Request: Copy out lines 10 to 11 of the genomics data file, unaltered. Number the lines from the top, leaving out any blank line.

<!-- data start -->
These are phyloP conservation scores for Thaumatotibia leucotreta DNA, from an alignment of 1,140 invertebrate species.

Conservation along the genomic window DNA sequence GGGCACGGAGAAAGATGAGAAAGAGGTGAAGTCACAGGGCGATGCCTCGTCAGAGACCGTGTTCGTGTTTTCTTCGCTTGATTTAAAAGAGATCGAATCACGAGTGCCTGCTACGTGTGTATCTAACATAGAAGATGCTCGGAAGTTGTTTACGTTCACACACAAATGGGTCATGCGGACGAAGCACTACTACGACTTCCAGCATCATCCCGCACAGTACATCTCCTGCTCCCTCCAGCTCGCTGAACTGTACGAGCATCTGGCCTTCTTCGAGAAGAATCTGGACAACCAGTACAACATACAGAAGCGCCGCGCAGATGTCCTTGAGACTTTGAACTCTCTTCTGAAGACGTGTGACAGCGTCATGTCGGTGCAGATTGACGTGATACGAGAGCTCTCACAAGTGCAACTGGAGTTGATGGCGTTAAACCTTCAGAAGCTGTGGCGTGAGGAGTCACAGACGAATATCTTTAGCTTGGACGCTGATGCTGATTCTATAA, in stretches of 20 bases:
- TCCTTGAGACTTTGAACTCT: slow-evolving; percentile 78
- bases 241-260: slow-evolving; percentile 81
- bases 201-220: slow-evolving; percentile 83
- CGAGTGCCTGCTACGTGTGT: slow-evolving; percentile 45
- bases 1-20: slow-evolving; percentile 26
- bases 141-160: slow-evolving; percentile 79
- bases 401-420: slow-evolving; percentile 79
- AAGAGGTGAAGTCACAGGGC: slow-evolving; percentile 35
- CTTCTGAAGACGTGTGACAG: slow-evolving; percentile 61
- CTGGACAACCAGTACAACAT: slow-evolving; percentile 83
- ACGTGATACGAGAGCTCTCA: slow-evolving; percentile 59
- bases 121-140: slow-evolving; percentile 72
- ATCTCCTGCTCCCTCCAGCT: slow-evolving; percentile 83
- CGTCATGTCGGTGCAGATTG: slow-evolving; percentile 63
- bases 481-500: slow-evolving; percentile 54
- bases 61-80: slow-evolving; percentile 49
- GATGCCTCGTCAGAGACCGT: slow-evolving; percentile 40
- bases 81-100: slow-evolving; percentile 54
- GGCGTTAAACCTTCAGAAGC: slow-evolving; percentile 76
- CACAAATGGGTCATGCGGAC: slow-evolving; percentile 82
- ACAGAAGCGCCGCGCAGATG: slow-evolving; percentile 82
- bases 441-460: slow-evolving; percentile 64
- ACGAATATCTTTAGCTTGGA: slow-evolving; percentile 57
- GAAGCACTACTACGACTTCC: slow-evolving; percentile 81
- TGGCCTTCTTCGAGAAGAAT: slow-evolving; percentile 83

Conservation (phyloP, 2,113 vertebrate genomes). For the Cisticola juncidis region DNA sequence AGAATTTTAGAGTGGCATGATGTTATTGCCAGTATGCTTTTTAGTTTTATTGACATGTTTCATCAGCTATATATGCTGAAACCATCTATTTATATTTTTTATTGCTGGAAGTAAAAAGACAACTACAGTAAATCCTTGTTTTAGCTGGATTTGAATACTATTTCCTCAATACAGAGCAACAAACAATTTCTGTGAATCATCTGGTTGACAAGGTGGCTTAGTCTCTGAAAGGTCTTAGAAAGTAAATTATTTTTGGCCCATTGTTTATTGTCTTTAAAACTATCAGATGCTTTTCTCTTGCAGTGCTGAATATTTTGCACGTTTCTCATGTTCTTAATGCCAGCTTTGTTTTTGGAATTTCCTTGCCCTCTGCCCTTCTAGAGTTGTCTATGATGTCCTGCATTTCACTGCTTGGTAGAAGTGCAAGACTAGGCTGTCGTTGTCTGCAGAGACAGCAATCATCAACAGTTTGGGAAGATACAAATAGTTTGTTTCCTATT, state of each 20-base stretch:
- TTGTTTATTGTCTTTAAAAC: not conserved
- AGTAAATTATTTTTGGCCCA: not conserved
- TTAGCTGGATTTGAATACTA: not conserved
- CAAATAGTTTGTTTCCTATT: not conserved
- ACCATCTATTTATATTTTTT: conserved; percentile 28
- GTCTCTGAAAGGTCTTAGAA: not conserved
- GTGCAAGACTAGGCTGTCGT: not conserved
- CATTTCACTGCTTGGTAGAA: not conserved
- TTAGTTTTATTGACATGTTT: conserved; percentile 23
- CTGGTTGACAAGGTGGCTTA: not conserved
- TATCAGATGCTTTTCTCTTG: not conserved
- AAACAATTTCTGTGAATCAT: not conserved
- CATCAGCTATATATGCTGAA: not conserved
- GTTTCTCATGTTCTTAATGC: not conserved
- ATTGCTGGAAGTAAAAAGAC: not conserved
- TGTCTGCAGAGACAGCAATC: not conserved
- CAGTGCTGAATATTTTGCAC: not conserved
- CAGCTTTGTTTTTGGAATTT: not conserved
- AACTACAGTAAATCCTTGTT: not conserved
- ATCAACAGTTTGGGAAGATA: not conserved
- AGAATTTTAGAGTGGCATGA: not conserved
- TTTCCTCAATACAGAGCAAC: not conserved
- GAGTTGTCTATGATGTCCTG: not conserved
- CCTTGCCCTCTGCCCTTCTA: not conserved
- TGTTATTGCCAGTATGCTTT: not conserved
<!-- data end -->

- AAGAGGTGAAGTCACAGGGC: slow-evolving; percentile 35
- CTTCTGAAGACGTGTGACAG: slow-evolving; percentile 61